Division West trainer follows in the path of excellence
January 17, 2013
FORT HOOD, Texas -- First Army Division West is known as the training machine, and for good reason. Every year Division West observer controller/trainers in eight brigades train approximately 40,000 Soldiers, Sailors, Airmen and Marines for overseas contingency missions.
It takes a lot of time, energy and dedication to train all those service members, but, even more important, it takes highly professional and well-trained cadre.
Last month, a Division West Soldier earned the highest possible distinction in the third class to graduate the Fort Hood Air Assault School.
"I'm really proud about being the honor graduate of the air assault school," said Staff Sgt. Ambrose Moriba, an OC/T with Company B, 3-395th Armor Regiment, 479th Field Artillery Brigade. "I put a lot of work into it, and it paid off."
Moriba is the second Division West Soldier to be an honor graduate of the Fort Hood Air Assault School. In fact, Moriba and Capt. Bryan Peterson, who was distinguished honor graduate of the Fort Hood Air Assault School's inaugural class in July, are both members of the 479th Field Artillery Brigade.
"We are very proud of Staff Sgt. Moriba, just as we were of Capt. Peterson a couple of months ago," said Col. Richard Creed, 479th Field Artillery Brigade commander. "Command Sgt. Major Brown and I are really privileged to have folks from our team get the opportunity to attend and graduate in the first place."
Both Soldiers trained hard for the school and, not only did they accomplish their goals, but their efforts have had a tremendous pay-off for the division.
"Excellence is contagious," said Command Sgt. Major Ronald Orosz, Divison West command sergeant major. "If you go out and set the example, and show your Soldiers that you're out there working hard, they will work hard right along with you."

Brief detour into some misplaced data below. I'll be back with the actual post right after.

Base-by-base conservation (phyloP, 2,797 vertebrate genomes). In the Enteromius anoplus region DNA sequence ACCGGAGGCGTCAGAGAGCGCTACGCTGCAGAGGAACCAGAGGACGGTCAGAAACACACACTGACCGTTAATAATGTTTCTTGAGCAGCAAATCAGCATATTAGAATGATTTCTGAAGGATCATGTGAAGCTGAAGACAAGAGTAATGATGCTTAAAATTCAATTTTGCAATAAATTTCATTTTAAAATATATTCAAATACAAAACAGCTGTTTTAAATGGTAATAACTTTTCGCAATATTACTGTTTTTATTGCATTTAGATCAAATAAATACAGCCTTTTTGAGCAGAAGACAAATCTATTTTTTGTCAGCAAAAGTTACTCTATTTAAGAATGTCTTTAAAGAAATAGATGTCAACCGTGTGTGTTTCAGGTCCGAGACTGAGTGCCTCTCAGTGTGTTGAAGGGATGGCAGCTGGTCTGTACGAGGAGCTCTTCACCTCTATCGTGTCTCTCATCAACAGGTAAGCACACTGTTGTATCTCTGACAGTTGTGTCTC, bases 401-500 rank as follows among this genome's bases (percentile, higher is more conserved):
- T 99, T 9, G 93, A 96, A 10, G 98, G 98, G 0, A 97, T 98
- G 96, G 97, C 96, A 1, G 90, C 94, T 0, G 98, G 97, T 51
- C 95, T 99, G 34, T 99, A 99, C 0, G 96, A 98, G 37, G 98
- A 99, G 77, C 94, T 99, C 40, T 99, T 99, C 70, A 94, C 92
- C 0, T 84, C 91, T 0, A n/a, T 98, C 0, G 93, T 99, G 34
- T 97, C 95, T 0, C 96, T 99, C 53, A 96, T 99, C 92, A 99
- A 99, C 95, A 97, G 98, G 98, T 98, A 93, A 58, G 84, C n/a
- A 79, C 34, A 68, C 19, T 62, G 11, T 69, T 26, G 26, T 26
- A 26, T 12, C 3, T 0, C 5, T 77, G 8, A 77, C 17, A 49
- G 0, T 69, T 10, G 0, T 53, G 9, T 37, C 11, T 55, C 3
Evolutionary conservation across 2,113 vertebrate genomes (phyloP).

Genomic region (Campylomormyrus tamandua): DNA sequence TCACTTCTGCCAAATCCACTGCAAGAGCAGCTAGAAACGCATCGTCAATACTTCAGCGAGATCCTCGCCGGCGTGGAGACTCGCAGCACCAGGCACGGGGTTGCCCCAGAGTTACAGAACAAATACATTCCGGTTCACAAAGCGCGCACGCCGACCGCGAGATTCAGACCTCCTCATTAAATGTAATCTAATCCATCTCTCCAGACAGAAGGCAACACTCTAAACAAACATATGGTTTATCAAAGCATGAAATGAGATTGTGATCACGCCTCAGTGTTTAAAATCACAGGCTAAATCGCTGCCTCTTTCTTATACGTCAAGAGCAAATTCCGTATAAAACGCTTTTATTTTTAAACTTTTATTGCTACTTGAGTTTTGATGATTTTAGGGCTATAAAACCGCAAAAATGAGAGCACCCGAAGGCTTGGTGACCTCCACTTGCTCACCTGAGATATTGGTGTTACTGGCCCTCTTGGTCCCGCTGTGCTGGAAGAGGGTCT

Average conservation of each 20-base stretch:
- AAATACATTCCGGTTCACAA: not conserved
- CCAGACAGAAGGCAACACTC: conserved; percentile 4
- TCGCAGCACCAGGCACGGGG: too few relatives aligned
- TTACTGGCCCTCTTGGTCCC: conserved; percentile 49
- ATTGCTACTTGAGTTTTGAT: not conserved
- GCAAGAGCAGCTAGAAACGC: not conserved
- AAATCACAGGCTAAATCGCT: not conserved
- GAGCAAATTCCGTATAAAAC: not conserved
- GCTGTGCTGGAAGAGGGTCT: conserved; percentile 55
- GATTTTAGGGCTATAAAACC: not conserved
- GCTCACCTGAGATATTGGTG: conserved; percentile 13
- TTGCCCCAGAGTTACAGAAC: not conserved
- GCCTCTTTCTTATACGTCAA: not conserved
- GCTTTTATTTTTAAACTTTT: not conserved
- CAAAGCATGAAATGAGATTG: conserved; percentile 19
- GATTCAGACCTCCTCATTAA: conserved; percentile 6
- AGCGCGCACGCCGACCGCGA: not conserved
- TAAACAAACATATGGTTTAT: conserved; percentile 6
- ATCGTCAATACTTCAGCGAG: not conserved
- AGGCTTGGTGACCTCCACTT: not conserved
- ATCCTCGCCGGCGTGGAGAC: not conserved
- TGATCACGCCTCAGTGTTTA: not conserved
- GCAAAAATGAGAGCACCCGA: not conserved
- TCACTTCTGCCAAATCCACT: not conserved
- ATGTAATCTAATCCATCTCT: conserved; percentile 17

Moriba is one of nearly 850 OC/Ts assigned to Division West's headquarters and its eight brigades. His mission at Fort Hood focuses on training service members on convoy operations and mounted live fire exercises.
Training hard helps, but following the instructions of others really helped in achieving this goal for the team, Moriba said.
"Before I went to the class, I had a friend that had already been tell me what to look for, and we prepared as a team," Moriba said. "I think my achievement will give my team the zeal and enthusiasm to go to the course themselves."
Moriba, a native of Sierra Leone, West Africa, has served in the U.S. Army for more than 10 years and deployed three times.
He feels proud to train Soldiers for his division and share his knowledge.
"I've already been where they're going and done what they are going to do," Moriba said. "Seeing them train hard gives me the courage to be able to tell them what to look for on their deployment so they will make it home alive."
As do the hundreds of his fellow Division West OC/Ts, Moriba uses his knowledge and know-how for the betterment of armed forces service members.
"They come (to Division West) with a wealth of experience because they came from down range from either Iraq, Afghanistan or some other overseas assignment," Orosz said. "They bring those skills to the table to train our Soldiers."
Division West is fortunate to have so many quality noncommissioned officers and officers on the team, Creed said.
"The quality of our trainers plays a huge role in both the competence and confidence of the units they train," said Creed. "Units who have a positive experience with outstanding observer controller/trainers have a lot more confidence that the standards they are taught are correct and in their ability to deploy in harm's way without undue risk."
Success in combat is a direct result of pride in training and doing your best for the good of your family and friends back home, Moriba said.
"I joined the Army after the Sept. 11 incident," said Moriba. "It gave me the pride to join up, so that I could defend this great nation of ours."